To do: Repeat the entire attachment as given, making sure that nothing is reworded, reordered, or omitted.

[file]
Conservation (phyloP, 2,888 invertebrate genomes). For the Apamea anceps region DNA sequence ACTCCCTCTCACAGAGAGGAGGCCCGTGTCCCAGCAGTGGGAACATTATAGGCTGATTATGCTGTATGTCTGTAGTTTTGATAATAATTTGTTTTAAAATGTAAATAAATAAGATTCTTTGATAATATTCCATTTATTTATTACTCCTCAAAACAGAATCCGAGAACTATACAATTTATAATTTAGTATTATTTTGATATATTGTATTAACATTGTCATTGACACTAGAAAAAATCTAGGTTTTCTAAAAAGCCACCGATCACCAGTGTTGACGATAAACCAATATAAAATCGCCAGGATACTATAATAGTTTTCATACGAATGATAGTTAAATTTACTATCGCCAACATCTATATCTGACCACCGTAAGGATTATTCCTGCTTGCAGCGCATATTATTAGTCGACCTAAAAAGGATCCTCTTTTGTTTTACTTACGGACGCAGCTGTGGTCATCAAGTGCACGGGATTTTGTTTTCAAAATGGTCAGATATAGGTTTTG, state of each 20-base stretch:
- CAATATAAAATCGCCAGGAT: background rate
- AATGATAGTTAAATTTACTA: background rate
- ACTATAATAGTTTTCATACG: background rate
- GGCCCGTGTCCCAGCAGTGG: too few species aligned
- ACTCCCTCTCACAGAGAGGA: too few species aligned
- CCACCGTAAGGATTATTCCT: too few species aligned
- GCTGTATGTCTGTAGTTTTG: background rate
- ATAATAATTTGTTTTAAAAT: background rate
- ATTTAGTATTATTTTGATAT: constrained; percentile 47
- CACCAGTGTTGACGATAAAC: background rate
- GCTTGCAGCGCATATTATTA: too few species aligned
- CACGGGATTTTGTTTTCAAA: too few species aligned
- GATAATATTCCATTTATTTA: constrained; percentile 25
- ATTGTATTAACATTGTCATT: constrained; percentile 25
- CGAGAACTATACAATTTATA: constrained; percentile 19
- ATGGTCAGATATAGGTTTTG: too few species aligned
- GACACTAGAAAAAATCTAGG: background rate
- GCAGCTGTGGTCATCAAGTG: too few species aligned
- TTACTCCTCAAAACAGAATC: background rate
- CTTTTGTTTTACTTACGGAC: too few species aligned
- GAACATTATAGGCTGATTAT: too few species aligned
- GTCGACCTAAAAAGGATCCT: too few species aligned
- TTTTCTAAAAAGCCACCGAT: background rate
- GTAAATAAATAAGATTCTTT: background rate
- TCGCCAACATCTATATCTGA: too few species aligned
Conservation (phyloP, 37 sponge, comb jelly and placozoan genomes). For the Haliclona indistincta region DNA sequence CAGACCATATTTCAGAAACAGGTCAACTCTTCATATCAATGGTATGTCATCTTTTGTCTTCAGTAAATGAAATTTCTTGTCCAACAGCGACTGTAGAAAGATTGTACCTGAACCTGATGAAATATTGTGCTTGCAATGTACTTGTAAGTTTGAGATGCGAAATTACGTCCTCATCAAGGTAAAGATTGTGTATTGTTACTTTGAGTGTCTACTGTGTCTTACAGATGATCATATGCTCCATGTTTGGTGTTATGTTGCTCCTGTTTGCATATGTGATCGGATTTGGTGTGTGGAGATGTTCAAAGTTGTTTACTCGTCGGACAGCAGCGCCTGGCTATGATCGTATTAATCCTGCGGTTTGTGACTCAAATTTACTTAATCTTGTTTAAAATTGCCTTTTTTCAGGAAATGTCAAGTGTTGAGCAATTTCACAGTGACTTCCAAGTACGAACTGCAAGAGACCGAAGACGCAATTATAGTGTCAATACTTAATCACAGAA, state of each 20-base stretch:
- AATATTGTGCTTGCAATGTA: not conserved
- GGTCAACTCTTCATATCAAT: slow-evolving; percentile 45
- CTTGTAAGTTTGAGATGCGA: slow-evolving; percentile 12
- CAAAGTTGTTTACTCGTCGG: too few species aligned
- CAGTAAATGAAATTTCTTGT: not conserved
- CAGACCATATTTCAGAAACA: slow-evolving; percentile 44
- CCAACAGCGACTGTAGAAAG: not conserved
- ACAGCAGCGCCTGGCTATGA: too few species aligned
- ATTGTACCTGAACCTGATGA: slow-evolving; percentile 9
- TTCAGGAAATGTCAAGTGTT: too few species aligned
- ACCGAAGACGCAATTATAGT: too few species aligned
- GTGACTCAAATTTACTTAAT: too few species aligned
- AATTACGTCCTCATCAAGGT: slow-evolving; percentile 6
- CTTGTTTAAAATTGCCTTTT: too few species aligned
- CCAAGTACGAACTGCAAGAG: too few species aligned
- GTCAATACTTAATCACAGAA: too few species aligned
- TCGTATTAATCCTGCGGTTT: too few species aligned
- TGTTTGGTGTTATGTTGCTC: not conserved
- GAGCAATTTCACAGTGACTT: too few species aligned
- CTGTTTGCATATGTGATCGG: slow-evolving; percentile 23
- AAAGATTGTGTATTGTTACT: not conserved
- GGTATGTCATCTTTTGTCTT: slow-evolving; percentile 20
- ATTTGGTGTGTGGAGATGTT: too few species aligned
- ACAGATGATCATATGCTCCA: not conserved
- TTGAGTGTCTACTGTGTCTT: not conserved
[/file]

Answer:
Conservation (phyloP, 2,888 invertebrate genomes). For the Apamea anceps region DNA sequence ACTCCCTCTCACAGAGAGGAGGCCCGTGTCCCAGCAGTGGGAACATTATAGGCTGATTATGCTGTATGTCTGTAGTTTTGATAATAATTTGTTTTAAAATGTAAATAAATAAGATTCTTTGATAATATTCCATTTATTTATTACTCCTCAAAACAGAATCCGAGAACTATACAATTTATAATTTAGTATTATTTTGATATATTGTATTAACATTGTCATTGACACTAGAAAAAATCTAGGTTTTCTAAAAAGCCACCGATCACCAGTGTTGACGATAAACCAATATAAAATCGCCAGGATACTATAATAGTTTTCATACGAATGATAGTTAAATTTACTATCGCCAACATCTATATCTGACCACCGTAAGGATTATTCCTGCTTGCAGCGCATATTATTAGTCGACCTAAAAAGGATCCTCTTTTGTTTTACTTACGGACGCAGCTGTGGTCATCAAGTGCACGGGATTTTGTTTTCAAAATGGTCAGATATAGGTTTTG, state of each 20-base stretch:
- CAATATAAAATCGCCAGGAT: background rate
- AATGATAGTTAAATTTACTA: background rate
- ACTATAATAGTTTTCATACG: background rate
- GGCCCGTGTCCCAGCAGTGG: too few species aligned
- ACTCCCTCTCACAGAGAGGA: too few species aligned
- CCACCGTAAGGATTATTCCT: too few species aligned
- GCTGTATGTCTGTAGTTTTG: background rate
- ATAATAATTTGTTTTAAAAT: background rate
- ATTTAGTATTATTTTGATAT: constrained; percentile 47
- CACCAGTGTTGACGATAAAC: background rate
- GCTTGCAGCGCATATTATTA: too few species aligned
- CACGGGATTTTGTTTTCAAA: too few species aligned
- GATAATATTCCATTTATTTA: constrained; percentile 25
- ATTGTATTAACATTGTCATT: constrained; percentile 25
- CGAGAACTATACAATTTATA: constrained; percentile 19
- ATGGTCAGATATAGGTTTTG: too few species aligned
- GACACTAGAAAAAATCTAGG: background rate
- GCAGCTGTGGTCATCAAGTG: too few species aligned
- TTACTCCTCAAAACAGAATC: background rate
- CTTTTGTTTTACTTACGGAC: too few species aligned
- GAACATTATAGGCTGATTAT: too few species aligned
- GTCGACCTAAAAAGGATCCT: too few species aligned
- TTTTCTAAAAAGCCACCGAT: background rate
- GTAAATAAATAAGATTCTTT: background rate
- TCGCCAACATCTATATCTGA: too few species aligned
Conservation (phyloP, 37 sponge, comb jelly and placozoan genomes). For the Haliclona indistincta region DNA sequence CAGACCATATTTCAGAAACAGGTCAACTCTTCATATCAATGGTATGTCATCTTTTGTCTTCAGTAAATGAAATTTCTTGTCCAACAGCGACTGTAGAAAGATTGTACCTGAACCTGATGAAATATTGTGCTTGCAATGTACTTGTAAGTTTGAGATGCGAAATTACGTCCTCATCAAGGTAAAGATTGTGTATTGTTACTTTGAGTGTCTACTGTGTCTTACAGATGATCATATGCTCCATGTTTGGTGTTATGTTGCTCCTGTTTGCATATGTGATCGGATTTGGTGTGTGGAGATGTTCAAAGTTGTTTACTCGTCGGACAGCAGCGCCTGGCTATGATCGTATTAATCCTGCGGTTTGTGACTCAAATTTACTTAATCTTGTTTAAAATTGCCTTTTTTCAGGAAATGTCAAGTGTTGAGCAATTTCACAGTGACTTCCAAGTACGAACTGCAAGAGACCGAAGACGCAATTATAGTGTCAATACTTAATCACAGAA, state of each 20-base stretch:
- AATATTGTGCTTGCAATGTA: not conserved
- GGTCAACTCTTCATATCAAT: slow-evolving; percentile 45
- CTTGTAAGTTTGAGATGCGA: slow-evolving; percentile 12
- CAAAGTTGTTTACTCGTCGG: too few species aligned
- CAGTAAATGAAATTTCTTGT: not conserved
- CAGACCATATTTCAGAAACA: slow-evolving; percentile 44
- CCAACAGCGACTGTAGAAAG: not conserved
- ACAGCAGCGCCTGGCTATGA: too few species aligned
- ATTGTACCTGAACCTGATGA: slow-evolving; percentile 9
- TTCAGGAAATGTCAAGTGTT: too few species aligned
- ACCGAAGACGCAATTATAGT: too few species aligned
- GTGACTCAAATTTACTTAAT: too few species aligned
- AATTACGTCCTCATCAAGGT: slow-evolving; percentile 6
- CTTGTTTAAAATTGCCTTTT: too few species aligned
- CCAAGTACGAACTGCAAGAG: too few species aligned
- GTCAATACTTAATCACAGAA: too few species aligned
- TCGTATTAATCCTGCGGTTT: too few species aligned
- TGTTTGGTGTTATGTTGCTC: not conserved
- GAGCAATTTCACAGTGACTT: too few species aligned
- CTGTTTGCATATGTGATCGG: slow-evolving; percentile 23
- AAAGATTGTGTATTGTTACT: not conserved
- GGTATGTCATCTTTTGTCTT: slow-evolving; percentile 20
- ATTTGGTGTGTGGAGATGTT: too few species aligned
- ACAGATGATCATATGCTCCA: not conserved
- TTGAGTGTCTACTGTGTCTT: not conserved